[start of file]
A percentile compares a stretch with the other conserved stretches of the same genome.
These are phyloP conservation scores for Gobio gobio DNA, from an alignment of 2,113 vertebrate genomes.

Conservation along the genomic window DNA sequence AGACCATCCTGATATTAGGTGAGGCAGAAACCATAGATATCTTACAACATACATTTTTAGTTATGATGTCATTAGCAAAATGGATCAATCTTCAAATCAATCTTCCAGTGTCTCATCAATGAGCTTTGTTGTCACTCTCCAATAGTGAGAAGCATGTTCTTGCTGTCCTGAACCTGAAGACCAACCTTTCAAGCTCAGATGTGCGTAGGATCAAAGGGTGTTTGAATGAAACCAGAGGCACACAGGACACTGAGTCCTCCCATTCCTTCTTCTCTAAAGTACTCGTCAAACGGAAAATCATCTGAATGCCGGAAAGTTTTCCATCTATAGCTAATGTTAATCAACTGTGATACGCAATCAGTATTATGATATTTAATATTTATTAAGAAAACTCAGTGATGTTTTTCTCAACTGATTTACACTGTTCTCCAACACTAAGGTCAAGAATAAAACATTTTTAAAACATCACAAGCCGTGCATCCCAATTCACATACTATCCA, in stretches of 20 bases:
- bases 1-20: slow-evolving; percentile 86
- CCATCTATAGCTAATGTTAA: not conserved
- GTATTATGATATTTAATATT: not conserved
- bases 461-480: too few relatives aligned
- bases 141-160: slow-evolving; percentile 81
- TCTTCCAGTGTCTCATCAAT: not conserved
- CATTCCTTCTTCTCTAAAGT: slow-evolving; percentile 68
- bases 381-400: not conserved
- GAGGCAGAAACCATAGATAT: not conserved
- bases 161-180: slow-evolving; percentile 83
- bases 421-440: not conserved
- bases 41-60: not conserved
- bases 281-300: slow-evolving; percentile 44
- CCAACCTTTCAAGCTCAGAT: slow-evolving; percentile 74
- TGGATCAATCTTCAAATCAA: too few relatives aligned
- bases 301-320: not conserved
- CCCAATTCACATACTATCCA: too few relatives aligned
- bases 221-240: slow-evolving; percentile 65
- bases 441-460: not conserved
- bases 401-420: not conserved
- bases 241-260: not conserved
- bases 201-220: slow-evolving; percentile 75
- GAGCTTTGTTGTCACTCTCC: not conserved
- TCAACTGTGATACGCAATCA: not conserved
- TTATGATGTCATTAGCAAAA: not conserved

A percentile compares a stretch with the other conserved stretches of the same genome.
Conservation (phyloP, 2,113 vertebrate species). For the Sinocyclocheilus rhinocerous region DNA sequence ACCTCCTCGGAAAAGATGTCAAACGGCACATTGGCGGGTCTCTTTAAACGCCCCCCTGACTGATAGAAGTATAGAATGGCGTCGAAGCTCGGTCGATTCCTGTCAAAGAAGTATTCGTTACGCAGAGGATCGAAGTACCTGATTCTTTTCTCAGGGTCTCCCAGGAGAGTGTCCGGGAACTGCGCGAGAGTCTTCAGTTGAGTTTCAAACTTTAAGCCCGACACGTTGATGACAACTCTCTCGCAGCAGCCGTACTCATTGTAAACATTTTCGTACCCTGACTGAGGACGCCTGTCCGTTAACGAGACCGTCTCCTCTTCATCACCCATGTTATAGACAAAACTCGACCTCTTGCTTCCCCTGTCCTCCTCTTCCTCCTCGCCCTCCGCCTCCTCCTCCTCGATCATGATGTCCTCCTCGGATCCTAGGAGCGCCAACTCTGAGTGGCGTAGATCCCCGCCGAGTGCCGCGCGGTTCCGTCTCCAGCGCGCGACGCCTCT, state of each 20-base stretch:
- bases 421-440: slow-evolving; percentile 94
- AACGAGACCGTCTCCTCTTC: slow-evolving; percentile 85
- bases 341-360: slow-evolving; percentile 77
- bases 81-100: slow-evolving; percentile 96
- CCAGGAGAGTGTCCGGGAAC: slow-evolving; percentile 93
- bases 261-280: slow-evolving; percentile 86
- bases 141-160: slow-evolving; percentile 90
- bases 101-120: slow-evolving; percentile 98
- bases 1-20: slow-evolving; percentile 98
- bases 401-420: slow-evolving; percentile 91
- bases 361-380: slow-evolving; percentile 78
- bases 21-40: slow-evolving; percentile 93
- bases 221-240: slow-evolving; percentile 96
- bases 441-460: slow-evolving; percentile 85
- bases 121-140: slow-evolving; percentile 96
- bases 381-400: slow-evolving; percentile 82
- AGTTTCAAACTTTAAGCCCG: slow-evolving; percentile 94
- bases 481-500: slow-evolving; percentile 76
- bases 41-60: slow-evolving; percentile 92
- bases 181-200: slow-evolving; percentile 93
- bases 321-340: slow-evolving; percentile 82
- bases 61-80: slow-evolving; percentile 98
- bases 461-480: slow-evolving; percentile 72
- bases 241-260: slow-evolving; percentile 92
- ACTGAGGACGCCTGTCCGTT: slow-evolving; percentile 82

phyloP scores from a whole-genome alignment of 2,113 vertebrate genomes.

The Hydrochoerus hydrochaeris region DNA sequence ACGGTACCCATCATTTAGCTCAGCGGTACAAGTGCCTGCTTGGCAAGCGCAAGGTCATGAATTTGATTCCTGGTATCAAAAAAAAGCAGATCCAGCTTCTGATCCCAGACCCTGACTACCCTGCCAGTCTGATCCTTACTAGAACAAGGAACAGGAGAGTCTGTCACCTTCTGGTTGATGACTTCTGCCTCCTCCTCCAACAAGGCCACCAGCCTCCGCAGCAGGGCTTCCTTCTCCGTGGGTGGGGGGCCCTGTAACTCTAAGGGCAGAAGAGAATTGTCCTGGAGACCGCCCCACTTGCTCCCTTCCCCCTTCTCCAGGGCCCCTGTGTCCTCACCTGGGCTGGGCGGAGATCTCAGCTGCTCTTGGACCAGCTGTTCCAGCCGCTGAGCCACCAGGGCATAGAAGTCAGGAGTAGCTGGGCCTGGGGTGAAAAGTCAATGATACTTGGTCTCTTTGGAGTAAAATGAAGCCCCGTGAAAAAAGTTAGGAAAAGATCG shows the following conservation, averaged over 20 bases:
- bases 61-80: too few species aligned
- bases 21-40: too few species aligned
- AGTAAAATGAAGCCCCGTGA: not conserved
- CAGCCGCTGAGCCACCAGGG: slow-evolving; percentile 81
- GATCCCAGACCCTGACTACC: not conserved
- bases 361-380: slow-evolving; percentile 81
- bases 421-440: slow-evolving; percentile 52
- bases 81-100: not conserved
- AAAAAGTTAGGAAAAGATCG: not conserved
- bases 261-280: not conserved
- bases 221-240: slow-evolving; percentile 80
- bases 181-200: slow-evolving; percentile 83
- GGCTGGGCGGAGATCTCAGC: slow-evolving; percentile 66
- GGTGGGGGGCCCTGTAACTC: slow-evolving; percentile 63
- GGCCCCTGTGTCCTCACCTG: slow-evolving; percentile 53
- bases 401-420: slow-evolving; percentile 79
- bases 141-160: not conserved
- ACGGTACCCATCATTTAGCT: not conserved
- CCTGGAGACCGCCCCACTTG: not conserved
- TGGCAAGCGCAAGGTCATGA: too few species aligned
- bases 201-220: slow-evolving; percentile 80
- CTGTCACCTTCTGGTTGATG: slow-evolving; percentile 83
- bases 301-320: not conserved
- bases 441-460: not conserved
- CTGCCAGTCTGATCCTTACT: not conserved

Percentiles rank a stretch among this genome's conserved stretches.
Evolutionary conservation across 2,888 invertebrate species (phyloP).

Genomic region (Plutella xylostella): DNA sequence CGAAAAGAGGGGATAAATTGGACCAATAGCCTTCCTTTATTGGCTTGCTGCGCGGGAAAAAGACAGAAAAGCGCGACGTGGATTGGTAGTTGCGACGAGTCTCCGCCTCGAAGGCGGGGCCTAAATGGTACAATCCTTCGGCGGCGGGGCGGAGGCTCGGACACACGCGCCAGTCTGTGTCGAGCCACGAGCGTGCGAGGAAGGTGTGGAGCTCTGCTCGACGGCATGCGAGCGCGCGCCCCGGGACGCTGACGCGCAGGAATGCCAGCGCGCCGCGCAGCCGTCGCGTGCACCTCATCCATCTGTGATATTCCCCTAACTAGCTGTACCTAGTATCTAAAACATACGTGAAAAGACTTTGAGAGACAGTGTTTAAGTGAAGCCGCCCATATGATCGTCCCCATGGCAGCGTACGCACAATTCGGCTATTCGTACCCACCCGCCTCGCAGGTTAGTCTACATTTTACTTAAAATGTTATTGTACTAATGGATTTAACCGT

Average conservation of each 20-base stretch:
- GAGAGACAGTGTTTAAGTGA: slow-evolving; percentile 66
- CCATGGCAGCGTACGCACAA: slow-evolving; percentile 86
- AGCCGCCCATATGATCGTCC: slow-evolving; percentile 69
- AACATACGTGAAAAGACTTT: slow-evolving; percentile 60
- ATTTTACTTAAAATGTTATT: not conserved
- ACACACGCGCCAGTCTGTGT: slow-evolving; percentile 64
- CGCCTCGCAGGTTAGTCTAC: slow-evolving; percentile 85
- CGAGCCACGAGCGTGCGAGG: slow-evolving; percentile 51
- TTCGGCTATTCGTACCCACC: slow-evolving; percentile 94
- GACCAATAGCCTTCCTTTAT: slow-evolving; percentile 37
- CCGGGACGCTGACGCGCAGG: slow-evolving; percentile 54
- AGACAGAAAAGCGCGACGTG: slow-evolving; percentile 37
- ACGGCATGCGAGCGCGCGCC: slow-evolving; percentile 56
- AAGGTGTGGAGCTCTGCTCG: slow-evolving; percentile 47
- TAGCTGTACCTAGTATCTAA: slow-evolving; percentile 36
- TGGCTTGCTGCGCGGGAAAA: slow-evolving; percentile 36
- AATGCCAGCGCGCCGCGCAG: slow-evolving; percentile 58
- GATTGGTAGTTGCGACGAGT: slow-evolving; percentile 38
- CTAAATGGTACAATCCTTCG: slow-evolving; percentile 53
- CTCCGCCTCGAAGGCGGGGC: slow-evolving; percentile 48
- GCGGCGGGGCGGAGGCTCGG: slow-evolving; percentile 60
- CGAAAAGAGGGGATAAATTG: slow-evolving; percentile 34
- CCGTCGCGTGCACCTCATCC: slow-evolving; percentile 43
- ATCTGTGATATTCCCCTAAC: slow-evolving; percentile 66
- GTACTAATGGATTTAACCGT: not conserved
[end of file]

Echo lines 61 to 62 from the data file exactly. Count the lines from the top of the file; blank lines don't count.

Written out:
- CAGCCGCTGAGCCACCAGGG: slow-evolving; percentile 81
- GATCCCAGACCCTGACTACC: not conserved